A 'death trap' in minutes: SPCA launches hot car awareness campaign
The BC SPCA is reminding dog owners about how quickly a hot car can turn deadly. (BC SPCA)
On a hot summer day, a family car can become a "death trap" for dogs within a matter of minutes.
That's the message from the BC SPCA, which has launched a #NoHotPets campaign to remind dog owners just how quickly temperatures in their car can turn deadly.
"Even on a cloudy day, parked in the shade with the windows rolled down, a vehicle can reach temperatures that put animals in peril in just 10 minutes," spokesperson Lorie Chortyk said in a release.
The BC SPCA receives hundreds of calls to rescue distressed dogs panting away in hot cars every year, and not all of them survive.
It's a situation Chortyk said is all the more tragic because of how "completely preventable" it is.
Even leaving the air conditioning on isn't a fail-safe solution; the SPCA said AC systems have broken down in the past with terrible results.
As part of its #NoHotPets campaign, the SPCA is trying to help people understand why the heat in cars is so hazardous, particularly for dogs, who can't release excess body heat through sweating the way humans can.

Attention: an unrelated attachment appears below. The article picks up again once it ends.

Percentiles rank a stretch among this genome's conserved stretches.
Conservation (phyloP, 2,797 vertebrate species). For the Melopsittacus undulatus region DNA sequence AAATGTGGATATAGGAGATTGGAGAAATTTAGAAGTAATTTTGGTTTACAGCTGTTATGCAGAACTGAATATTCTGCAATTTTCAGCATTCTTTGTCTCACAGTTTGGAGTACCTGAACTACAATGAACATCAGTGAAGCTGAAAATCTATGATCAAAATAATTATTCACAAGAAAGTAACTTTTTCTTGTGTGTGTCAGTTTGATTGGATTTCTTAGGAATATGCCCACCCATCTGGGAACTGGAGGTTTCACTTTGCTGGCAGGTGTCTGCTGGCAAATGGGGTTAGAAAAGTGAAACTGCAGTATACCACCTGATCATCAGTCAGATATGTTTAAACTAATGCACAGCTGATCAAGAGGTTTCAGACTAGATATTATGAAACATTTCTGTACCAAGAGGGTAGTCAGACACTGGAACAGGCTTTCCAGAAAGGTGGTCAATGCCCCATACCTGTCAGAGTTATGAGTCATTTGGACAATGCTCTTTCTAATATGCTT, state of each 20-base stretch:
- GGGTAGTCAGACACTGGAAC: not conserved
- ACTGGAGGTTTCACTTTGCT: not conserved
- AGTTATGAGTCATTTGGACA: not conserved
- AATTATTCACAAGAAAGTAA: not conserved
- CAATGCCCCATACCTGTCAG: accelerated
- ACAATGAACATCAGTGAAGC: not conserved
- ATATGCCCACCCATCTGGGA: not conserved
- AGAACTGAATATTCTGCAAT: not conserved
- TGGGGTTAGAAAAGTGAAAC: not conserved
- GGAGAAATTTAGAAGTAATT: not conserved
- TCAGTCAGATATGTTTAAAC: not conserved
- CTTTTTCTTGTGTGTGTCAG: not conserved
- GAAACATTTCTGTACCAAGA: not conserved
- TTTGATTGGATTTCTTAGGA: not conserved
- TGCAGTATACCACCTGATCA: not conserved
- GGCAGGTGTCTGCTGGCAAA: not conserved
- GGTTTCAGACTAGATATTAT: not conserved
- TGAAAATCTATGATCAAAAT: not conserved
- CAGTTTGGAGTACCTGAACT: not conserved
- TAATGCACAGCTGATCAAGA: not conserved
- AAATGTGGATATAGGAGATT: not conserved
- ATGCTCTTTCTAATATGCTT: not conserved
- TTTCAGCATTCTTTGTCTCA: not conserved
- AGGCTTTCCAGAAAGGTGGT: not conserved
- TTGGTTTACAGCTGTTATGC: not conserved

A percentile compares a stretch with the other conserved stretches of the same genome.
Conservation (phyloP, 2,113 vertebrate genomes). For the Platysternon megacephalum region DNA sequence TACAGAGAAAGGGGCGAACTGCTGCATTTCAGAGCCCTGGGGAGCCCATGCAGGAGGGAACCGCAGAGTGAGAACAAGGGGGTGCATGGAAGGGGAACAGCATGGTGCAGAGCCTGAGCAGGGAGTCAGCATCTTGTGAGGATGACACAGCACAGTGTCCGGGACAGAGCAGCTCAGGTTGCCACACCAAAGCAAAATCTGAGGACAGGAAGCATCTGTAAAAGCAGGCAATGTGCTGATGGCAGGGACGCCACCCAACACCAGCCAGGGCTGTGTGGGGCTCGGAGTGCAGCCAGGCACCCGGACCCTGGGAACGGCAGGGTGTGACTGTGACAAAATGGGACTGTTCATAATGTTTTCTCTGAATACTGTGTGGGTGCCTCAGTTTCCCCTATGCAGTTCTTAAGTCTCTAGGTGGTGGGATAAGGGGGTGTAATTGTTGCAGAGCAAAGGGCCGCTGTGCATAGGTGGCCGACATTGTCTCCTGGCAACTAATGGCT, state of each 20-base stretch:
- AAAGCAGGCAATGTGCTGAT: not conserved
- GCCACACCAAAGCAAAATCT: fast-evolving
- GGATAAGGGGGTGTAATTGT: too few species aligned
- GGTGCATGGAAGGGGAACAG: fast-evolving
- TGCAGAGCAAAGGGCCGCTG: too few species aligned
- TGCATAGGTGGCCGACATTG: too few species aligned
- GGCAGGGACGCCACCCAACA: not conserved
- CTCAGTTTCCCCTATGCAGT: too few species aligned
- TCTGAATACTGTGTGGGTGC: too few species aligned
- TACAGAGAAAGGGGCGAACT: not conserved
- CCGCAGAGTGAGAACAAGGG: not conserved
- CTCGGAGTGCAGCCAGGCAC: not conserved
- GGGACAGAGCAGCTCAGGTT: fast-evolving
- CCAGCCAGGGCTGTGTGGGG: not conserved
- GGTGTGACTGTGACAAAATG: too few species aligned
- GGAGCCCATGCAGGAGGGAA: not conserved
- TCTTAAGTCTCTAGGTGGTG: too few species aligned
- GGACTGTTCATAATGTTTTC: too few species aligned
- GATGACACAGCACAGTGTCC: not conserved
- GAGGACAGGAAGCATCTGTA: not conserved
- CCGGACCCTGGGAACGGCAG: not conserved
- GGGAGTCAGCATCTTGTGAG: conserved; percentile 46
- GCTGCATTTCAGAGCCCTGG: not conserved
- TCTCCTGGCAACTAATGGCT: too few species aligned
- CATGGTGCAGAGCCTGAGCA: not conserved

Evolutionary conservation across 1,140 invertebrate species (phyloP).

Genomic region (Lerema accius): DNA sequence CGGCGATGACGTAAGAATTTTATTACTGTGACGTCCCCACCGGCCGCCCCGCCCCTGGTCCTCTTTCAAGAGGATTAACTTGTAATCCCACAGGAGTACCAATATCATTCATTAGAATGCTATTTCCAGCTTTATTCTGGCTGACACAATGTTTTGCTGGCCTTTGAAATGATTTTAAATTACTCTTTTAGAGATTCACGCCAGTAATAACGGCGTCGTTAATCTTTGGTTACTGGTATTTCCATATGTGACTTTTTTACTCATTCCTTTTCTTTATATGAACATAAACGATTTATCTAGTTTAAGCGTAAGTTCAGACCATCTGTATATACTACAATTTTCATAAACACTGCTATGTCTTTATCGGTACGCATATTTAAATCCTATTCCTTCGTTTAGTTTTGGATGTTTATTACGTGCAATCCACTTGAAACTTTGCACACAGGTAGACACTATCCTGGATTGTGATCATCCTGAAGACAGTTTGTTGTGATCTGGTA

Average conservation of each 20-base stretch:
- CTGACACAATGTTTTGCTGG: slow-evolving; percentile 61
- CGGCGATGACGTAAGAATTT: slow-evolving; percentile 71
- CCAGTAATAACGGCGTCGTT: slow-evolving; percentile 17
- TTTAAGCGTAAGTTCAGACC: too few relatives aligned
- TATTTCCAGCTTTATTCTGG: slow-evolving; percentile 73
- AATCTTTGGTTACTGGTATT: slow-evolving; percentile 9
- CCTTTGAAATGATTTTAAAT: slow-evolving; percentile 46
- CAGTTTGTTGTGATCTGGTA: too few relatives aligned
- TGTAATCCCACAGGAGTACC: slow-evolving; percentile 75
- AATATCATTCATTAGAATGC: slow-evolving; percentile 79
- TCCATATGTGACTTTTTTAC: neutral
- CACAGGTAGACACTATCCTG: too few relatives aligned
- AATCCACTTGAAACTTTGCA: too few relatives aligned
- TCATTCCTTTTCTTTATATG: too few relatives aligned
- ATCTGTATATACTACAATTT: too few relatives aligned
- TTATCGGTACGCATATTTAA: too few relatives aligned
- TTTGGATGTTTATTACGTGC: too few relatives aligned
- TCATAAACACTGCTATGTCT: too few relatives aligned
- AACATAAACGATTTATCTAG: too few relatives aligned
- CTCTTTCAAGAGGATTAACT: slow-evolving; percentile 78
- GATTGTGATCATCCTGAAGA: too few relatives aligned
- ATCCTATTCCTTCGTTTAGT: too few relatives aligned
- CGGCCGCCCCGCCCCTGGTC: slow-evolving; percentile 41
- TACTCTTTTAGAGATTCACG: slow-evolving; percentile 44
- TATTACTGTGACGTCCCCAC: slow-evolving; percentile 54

"They can only dissipate heat by panting and through the pads of their paws – so their internal temperatures reach dangerous levels very quickly," Chortyk said.
The agency also released steps Good Samaritans can take if they see an animal in a hot car.
If the situation isn't already an emergency, the SPCA recommends people note the vehicle's make, model, colour and licence plate number and ask the managers of nearby businesses to page the owner to come outside immediately.
If the dog is in distress, the SPCA said witnesses should instead call police, a local animal control agency or the SPCA as soon as possible.
What people shouldn't do is start smashing windows themselves, Chortyk said.
"Not only can this be dangerous for the animals if they are struck by glass, but it is also illegal and puts the Good Samaritan on the wrong side of the law," she said.
The BC SPCA's call centre can be reached a 1-855-622-7722 from 9 a.m. to 5:30 p.m. Monday to Friday and 9 a.m. to 5 p.m. on the weekends.